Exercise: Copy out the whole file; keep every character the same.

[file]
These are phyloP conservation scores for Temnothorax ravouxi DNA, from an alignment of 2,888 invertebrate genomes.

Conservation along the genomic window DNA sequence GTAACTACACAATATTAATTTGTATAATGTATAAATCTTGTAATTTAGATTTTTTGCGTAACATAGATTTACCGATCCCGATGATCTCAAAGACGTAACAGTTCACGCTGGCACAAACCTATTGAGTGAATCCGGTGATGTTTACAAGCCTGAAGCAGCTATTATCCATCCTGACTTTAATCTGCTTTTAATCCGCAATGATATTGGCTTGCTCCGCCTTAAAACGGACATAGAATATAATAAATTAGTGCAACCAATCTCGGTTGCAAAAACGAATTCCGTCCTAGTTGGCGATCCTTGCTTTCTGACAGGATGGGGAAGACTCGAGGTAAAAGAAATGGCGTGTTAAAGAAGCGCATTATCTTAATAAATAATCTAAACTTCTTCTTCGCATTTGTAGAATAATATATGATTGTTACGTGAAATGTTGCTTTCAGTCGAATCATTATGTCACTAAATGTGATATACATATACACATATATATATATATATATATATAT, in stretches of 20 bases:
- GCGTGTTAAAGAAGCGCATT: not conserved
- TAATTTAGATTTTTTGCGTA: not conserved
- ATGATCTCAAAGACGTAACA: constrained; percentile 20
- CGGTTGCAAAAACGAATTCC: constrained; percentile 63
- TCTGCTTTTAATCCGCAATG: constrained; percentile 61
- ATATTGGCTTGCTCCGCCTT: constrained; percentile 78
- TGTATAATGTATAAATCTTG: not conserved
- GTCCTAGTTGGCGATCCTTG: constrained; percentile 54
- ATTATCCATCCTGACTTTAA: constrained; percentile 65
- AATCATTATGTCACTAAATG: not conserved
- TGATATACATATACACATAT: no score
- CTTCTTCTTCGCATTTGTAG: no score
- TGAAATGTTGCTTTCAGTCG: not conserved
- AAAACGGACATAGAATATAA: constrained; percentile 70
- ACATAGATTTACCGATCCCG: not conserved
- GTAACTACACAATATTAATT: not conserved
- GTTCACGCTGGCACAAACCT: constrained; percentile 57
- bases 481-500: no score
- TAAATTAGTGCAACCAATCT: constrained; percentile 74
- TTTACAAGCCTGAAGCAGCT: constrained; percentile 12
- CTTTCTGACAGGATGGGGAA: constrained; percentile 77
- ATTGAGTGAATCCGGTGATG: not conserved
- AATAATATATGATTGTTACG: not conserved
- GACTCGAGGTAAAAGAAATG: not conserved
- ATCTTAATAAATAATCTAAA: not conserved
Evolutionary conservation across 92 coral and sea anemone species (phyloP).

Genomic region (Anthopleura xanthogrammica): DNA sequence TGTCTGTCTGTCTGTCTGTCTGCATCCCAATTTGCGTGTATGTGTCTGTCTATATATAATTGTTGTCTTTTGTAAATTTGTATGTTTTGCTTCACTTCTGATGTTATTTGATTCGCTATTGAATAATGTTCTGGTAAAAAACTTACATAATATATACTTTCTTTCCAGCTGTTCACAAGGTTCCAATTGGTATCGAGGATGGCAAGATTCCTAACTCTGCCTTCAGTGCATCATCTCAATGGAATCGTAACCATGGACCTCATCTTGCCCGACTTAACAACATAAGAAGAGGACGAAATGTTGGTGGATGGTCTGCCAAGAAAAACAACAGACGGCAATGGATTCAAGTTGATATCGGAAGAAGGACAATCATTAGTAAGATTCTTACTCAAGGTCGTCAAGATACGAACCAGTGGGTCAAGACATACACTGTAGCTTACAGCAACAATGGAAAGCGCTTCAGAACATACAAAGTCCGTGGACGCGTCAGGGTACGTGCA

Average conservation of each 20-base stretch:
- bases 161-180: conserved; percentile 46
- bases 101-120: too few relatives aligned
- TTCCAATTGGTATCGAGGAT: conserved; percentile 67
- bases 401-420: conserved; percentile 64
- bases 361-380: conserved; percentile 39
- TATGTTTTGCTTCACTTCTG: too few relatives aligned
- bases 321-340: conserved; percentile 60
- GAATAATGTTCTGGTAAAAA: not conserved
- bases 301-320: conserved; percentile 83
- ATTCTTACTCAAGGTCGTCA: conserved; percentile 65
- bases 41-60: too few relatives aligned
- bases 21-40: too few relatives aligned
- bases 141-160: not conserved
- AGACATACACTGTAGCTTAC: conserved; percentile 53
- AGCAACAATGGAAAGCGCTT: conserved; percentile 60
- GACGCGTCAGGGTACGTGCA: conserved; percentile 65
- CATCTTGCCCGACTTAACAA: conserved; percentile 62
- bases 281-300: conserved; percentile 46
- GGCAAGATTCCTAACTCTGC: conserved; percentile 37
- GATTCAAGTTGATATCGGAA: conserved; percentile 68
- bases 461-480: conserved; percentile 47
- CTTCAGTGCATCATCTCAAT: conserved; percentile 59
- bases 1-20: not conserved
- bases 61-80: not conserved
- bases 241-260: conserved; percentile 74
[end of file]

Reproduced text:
These are phyloP conservation scores for Temnothorax ravouxi DNA, from an alignment of 2,888 invertebrate genomes.

Conservation along the genomic window DNA sequence GTAACTACACAATATTAATTTGTATAATGTATAAATCTTGTAATTTAGATTTTTTGCGTAACATAGATTTACCGATCCCGATGATCTCAAAGACGTAACAGTTCACGCTGGCACAAACCTATTGAGTGAATCCGGTGATGTTTACAAGCCTGAAGCAGCTATTATCCATCCTGACTTTAATCTGCTTTTAATCCGCAATGATATTGGCTTGCTCCGCCTTAAAACGGACATAGAATATAATAAATTAGTGCAACCAATCTCGGTTGCAAAAACGAATTCCGTCCTAGTTGGCGATCCTTGCTTTCTGACAGGATGGGGAAGACTCGAGGTAAAAGAAATGGCGTGTTAAAGAAGCGCATTATCTTAATAAATAATCTAAACTTCTTCTTCGCATTTGTAGAATAATATATGATTGTTACGTGAAATGTTGCTTTCAGTCGAATCATTATGTCACTAAATGTGATATACATATACACATATATATATATATATATATATAT, in stretches of 20 bases:
- GCGTGTTAAAGAAGCGCATT: not conserved
- TAATTTAGATTTTTTGCGTA: not conserved
- ATGATCTCAAAGACGTAACA: constrained; percentile 20
- CGGTTGCAAAAACGAATTCC: constrained; percentile 63
- TCTGCTTTTAATCCGCAATG: constrained; percentile 61
- ATATTGGCTTGCTCCGCCTT: constrained; percentile 78
- TGTATAATGTATAAATCTTG: not conserved
- GTCCTAGTTGGCGATCCTTG: constrained; percentile 54
- ATTATCCATCCTGACTTTAA: constrained; percentile 65
- AATCATTATGTCACTAAATG: not conserved
- TGATATACATATACACATAT: no score
- CTTCTTCTTCGCATTTGTAG: no score
- TGAAATGTTGCTTTCAGTCG: not conserved
- AAAACGGACATAGAATATAA: constrained; percentile 70
- ACATAGATTTACCGATCCCG: not conserved
- GTAACTACACAATATTAATT: not conserved
- GTTCACGCTGGCACAAACCT: constrained; percentile 57
- bases 481-500: no score
- TAAATTAGTGCAACCAATCT: constrained; percentile 74
- TTTACAAGCCTGAAGCAGCT: constrained; percentile 12
- CTTTCTGACAGGATGGGGAA: constrained; percentile 77
- ATTGAGTGAATCCGGTGATG: not conserved
- AATAATATATGATTGTTACG: not conserved
- GACTCGAGGTAAAAGAAATG: not conserved
- ATCTTAATAAATAATCTAAA: not conserved
Evolutionary conservation across 92 coral and sea anemone species (phyloP).

Genomic region (Anthopleura xanthogrammica): DNA sequence TGTCTGTCTGTCTGTCTGTCTGCATCCCAATTTGCGTGTATGTGTCTGTCTATATATAATTGTTGTCTTTTGTAAATTTGTATGTTTTGCTTCACTTCTGATGTTATTTGATTCGCTATTGAATAATGTTCTGGTAAAAAACTTACATAATATATACTTTCTTTCCAGCTGTTCACAAGGTTCCAATTGGTATCGAGGATGGCAAGATTCCTAACTCTGCCTTCAGTGCATCATCTCAATGGAATCGTAACCATGGACCTCATCTTGCCCGACTTAACAACATAAGAAGAGGACGAAATGTTGGTGGATGGTCTGCCAAGAAAAACAACAGACGGCAATGGATTCAAGTTGATATCGGAAGAAGGACAATCATTAGTAAGATTCTTACTCAAGGTCGTCAAGATACGAACCAGTGGGTCAAGACATACACTGTAGCTTACAGCAACAATGGAAAGCGCTTCAGAACATACAAAGTCCGTGGACGCGTCAGGGTACGTGCA

Average conservation of each 20-base stretch:
- bases 161-180: conserved; percentile 46
- bases 101-120: too few relatives aligned
- TTCCAATTGGTATCGAGGAT: conserved; percentile 67
- bases 401-420: conserved; percentile 64
- bases 361-380: conserved; percentile 39
- TATGTTTTGCTTCACTTCTG: too few relatives aligned
- bases 321-340: conserved; percentile 60
- GAATAATGTTCTGGTAAAAA: not conserved
- bases 301-320: conserved; percentile 83
- ATTCTTACTCAAGGTCGTCA: conserved; percentile 65
- bases 41-60: too few relatives aligned
- bases 21-40: too few relatives aligned
- bases 141-160: not conserved
- AGACATACACTGTAGCTTAC: conserved; percentile 53
- AGCAACAATGGAAAGCGCTT: conserved; percentile 60
- GACGCGTCAGGGTACGTGCA: conserved; percentile 65
- CATCTTGCCCGACTTAACAA: conserved; percentile 62
- bases 281-300: conserved; percentile 46
- GGCAAGATTCCTAACTCTGC: conserved; percentile 37
- GATTCAAGTTGATATCGGAA: conserved; percentile 68
- bases 461-480: conserved; percentile 47
- CTTCAGTGCATCATCTCAAT: conserved; percentile 59
- bases 1-20: not conserved
- bases 61-80: not conserved
- bases 241-260: conserved; percentile 74